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Dubai to Kabul

Wednesday, September 17, 2008 by Marianne Elliott

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Flying to Afghanistan from Dubai is an extraordinary
experience. Firstly there is the contrast between Dubai, the Disneyland of the
Arab world, and Kabul. The Dubai skyline is dominated by outrageous, shiny
skyscrapers and construction cranes building ever bigger, brighter, better
buildings. One often-quoted statistic asserts that about 30,000, or 24 per cent
of the world's 125,000 construction cranes, are currently operating in Dubai.
Whether or not this figure is accurate, there is no denying that Dubai is a
city building itself with gusto and big dreams. Whether you are driving along
the waterfront past the replica French chateaus or flying over the
extraordinary man-made islands in the shape of a palm tree, you can’t miss the
dollar signs. This is a city rolling in money, and if you are one of the people
who have all that money then Dubai is a city where you can get all the material
things you want.

Even in my short time in Dubai, however, it was apparent
that there is another side to Dubai’ story. Staying in a cheap hotel in the
Deira neighbourhood, I met Filipino women who worked in the local beauty salon
and lived ten to a room in order to be able to save enough money to send home
to their families.

But on its face Dubai tells a story of money and what people
who have lots of money can do with that money in order to get more money. It is
a city that attracts people who hope to get their own share of that money,
whether wealthy professionals from the West or indentured construction
labourers from the East. People come to Dubai for the money.

When you fly in over Kabul, having passed over the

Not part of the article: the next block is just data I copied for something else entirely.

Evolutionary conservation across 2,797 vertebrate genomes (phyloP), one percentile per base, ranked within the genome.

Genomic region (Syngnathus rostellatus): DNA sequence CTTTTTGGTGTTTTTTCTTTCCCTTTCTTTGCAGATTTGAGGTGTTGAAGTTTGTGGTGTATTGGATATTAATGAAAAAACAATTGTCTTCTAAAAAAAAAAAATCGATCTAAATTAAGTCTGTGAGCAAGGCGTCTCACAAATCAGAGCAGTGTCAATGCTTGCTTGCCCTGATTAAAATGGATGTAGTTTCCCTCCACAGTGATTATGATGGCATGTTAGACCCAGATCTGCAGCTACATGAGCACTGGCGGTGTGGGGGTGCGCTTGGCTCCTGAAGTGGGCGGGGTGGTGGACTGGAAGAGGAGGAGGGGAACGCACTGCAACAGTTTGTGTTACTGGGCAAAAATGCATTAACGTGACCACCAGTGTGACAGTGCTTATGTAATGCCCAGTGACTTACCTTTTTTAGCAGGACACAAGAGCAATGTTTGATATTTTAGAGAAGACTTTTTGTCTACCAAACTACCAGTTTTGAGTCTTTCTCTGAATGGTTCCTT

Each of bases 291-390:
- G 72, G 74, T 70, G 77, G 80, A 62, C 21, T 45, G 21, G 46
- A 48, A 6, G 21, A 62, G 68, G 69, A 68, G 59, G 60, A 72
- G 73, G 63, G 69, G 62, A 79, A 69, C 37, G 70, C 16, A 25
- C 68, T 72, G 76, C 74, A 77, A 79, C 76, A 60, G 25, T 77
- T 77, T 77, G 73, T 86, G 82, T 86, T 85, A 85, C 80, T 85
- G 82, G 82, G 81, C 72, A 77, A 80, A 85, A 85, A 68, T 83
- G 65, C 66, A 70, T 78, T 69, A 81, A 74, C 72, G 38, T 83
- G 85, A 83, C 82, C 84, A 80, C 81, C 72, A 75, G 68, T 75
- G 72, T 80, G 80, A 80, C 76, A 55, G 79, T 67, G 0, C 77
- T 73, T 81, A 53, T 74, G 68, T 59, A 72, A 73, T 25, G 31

extraordinary beauty of the snow-covered mountains in the Hindu Kush, what you
notice first is the lack of colour. Where as Dubai is a dazzling cacophony of
neon and shiny surfaces, Kabul from the air is all brown. The surrounding
landscape is brown and the city itself appears to be built out of the very land
on which it sits, and to a large extent this proves later to be true. Brown
mud-brick fences surround brown mud-brick buildings in compounds of brown
earth. In mid-winter there is no green to brighten this mud-hued landscape and
it was refreshing to the eyes (if not comforting to the rest of the body) when
the snow came to cover the relentless brown-ness of Kabul with its fresh coat
of white.

Once you are on the ground in Kabul the contrast with Dubai
becomes even more apparent. Whereas even Terminal Two of Dubai International
Airport had the trappings of airports everywhere, the duty-free store and the
departure lounge café, Kabul International Airport in 2005 was bare. Arriving
into Kabul we were taken from the UNHAS plane by bus to the arrivals hall. This
was an empty room with two booths where the arrivals officials were checking
passports and visas. Penny had put on her headscarf before we left the plane,
so I had done the same, but I noticed than most of the foreign women in the